Despite previously extending the eviction moratorium, President Biden, Congress allow eviction ban to expire
August 2, 2021
Pro-Trump protests outside of the Capitol building turned violent Wednesday afternoon, resulting in riots and breaching of the Capitol building.
Several crowds formed outside of the Capitol Wednesday while congress convened to vote on the approbation of the electoral college and the 2020 presidential election. The senate had to stop it’s proceedings during Sen. James Lankford’s speech as an instructional aide interrupted saying that there were protesters inside the building. Congressional lawmakers were then evacuated from the Capitol, and a congressional source stated that the House Office Building and Madison Library of Congress Building was evacuated after suspicious packages were found near the area. D.C mayor, Muriel E. Bowser, imposed a citywide curfew from 6 p.m to 6 a.m. According to the Washington Post, “Thursday, Bowser said no one would be allowed out in the city” (FOX).
Capitol police were unable to contain the waves of rioters as they breached the capitol building. Many were able to reach the floor of the house and senate chambers. Trump urged for the support of capitol police and law enforcement via Twitter, saying “They are truly on the side of our country.” In a Twitter statement by Kayleigh Mcenany at 12:36 p.m PST, “… the National Guard is on the way along with other federal protective services. We reiterate President Trump’s call against violence and to remain peaceful.”
Trump urged his supporters twice on Twitter to respect law enforcement. In a video posted to Twitter, President Trump told his supporters “You have to go home now,” and said that “we have to have peace.” Twitter attached a warning to the video that said its claims were “disputed” and that the tweet could not be shared or replied to “due to a risk of violence.” President Trump concluded the video by saying that his supporters should be peaceful. “So go home,” he told them. “We love you. You’re very special.”
Police seized five guns and arrested at least 13 people during the rally involving supporters of President Trump at the Capitol on Wednesday, Chief Robert J. Contee of the D.C. Metropolitan Police Department said on Wednesday. Chief Contee said the firearms included handguns and long guns. He also noted that none of the people arrested were residents of the District of Columbia. At the same news conference, D.C. Mayor Muriel Bowser called the violent protests, where Trump supporters looted and vandalized congressional offices, “shameful” and “unpatriotic.”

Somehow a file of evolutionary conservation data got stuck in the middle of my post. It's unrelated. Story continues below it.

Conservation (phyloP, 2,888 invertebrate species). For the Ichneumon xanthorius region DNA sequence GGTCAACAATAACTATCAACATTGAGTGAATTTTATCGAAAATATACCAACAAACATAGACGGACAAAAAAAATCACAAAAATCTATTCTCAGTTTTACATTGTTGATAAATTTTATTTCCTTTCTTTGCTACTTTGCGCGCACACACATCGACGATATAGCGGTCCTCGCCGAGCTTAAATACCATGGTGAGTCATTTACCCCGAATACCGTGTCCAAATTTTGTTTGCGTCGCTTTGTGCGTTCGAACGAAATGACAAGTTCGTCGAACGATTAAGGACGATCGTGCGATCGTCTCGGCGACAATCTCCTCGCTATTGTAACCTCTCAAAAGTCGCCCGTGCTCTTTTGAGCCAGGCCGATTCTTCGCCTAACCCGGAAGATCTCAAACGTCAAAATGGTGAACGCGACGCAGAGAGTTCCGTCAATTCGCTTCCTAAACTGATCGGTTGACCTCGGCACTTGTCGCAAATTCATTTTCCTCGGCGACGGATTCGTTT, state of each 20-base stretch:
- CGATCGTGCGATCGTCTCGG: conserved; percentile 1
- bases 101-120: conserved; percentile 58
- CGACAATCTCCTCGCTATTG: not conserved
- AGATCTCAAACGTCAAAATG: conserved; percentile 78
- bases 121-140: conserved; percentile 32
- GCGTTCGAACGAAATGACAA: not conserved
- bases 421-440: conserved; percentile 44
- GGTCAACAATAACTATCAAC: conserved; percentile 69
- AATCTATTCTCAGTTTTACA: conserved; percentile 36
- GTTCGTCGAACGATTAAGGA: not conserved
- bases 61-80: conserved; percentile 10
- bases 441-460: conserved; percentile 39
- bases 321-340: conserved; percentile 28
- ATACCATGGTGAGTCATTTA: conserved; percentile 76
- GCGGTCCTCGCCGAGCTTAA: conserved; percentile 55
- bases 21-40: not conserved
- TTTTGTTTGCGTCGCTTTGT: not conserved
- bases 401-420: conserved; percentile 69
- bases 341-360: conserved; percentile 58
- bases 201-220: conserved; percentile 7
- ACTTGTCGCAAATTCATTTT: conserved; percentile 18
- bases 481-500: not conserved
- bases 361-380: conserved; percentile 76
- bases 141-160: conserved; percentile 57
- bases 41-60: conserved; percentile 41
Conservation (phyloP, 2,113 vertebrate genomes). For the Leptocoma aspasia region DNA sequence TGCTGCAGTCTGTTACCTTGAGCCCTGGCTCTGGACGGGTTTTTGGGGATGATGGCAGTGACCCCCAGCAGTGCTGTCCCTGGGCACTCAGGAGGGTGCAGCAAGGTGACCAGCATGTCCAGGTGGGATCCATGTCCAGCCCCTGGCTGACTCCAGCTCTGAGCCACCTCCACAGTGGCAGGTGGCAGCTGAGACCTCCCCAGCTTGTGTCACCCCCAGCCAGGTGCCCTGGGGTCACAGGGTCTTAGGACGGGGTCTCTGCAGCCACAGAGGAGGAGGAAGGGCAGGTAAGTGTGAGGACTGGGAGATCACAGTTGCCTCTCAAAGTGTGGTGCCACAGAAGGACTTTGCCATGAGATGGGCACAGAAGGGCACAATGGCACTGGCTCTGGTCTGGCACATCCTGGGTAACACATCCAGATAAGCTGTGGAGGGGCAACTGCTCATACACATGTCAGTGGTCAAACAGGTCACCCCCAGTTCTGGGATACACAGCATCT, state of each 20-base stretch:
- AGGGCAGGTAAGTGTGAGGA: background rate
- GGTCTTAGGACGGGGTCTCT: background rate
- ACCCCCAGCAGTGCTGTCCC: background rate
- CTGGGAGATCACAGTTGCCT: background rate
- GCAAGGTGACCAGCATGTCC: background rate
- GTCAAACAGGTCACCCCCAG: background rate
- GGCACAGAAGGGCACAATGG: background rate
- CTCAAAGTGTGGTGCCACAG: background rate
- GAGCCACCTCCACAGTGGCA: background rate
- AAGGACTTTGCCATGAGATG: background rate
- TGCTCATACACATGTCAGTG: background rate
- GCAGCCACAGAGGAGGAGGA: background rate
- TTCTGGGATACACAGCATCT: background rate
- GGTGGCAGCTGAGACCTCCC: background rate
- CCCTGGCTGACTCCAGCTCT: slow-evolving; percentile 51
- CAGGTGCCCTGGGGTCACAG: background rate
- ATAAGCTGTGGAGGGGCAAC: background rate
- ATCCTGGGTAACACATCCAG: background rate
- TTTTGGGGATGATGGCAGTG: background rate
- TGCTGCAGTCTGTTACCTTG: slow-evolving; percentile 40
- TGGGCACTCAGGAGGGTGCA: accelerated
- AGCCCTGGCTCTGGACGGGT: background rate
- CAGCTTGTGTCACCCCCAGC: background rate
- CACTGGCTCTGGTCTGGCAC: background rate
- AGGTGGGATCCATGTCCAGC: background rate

One person was shot inside the Capitol after a mob of Trump supporters breached the building, Chief Robert J. Contee of the D.C. Metropolitan Police Department said on Wednesday. Chief Contee did not immediately provide more information about the person who was shot or the person’s condition. “I can confirm that one civilian was reported to have sustained a gunshot wound inside the Capitol,” Chief Contee said, adding that the local police would be leading the investigation.
A video posted to Twitter earlier on Wednesday appeared to show a woman being shot inside the Capitol. The woman seemed to climb onto a small ledge next to a doorway inside the building immediately before a single loud bang was heard. The woman, draped in a flag, fell to the ground at the top of a stairwell. A man with a helmet and a military-style rifle stood next to her after she fell, and shouts of “police” could be heard as a man in a suit approached the woman and crouched next to her. “Where’s she hit?” people yelled as blood streamed around her mouth (NY Times). The woman, later identified as Ashli Babbitt, a 35-year-old San Diego resident and 14-year military veteran, died Wednesday evening (NBC San Diego).
Joe Biden stated via a speech on ABC News live and paraphrased on Twitter at 1:15 p.m, “Let me be very clear: the scenes of chaos at the Capitol do not represent who we are. What we are seeing is a small number of extremists dedicated to lawlessness. This is not dissent, it’s disorder. It borders on sedition, and it must end. Now.” The sergeant-at-arms, who is responsible for Congress’s security, told lawmakers and reporters that the Capitol was secure, though lawmakers, staff and reporters continued to shelter in much of the Capitol complex through the afternoon and evening. Lawmakers in both parties called for the certification process of the Electoral College votes to resume with the securing of the building.
Earlier in the day, Trump spoke from a stage framed by signs for the “Save America Marc,” at a podium flanked by American flags. As with his signature “Make America Great Again” rallies that became the hallmark of two presidential campaigns, Trump was met by a sea of supporters decked out in red baseball caps and star-spangled shirts. His remarks were preceded by a recorded highlight reel of campaigns and speeches through the years. He gestured early in the speech to the Washington Monument, saying his crowd of supporters stretched across the mall and vowing that he would not become another victim of cancel culture.
Trump’s rally came as Congress was set to certify the results of the 2020 presidential election, which the president has repeatedly claimed was marred by widespread organized fraud, though he has not provided much evidence. Speakers who addressed the throngs prior to the president included his son Donald Trump Jr., freshman North Carolina Rep. Madison Cawthorn, Trump’s personal attorney Rudy Giuliani, and a number of others (NY Post).
ARTICLE: YULIANIE HERNANDEZ
POLITICS EDITOR: CARSON CHOATE
PHOTO CREDITS: THE NEW YORK TIMES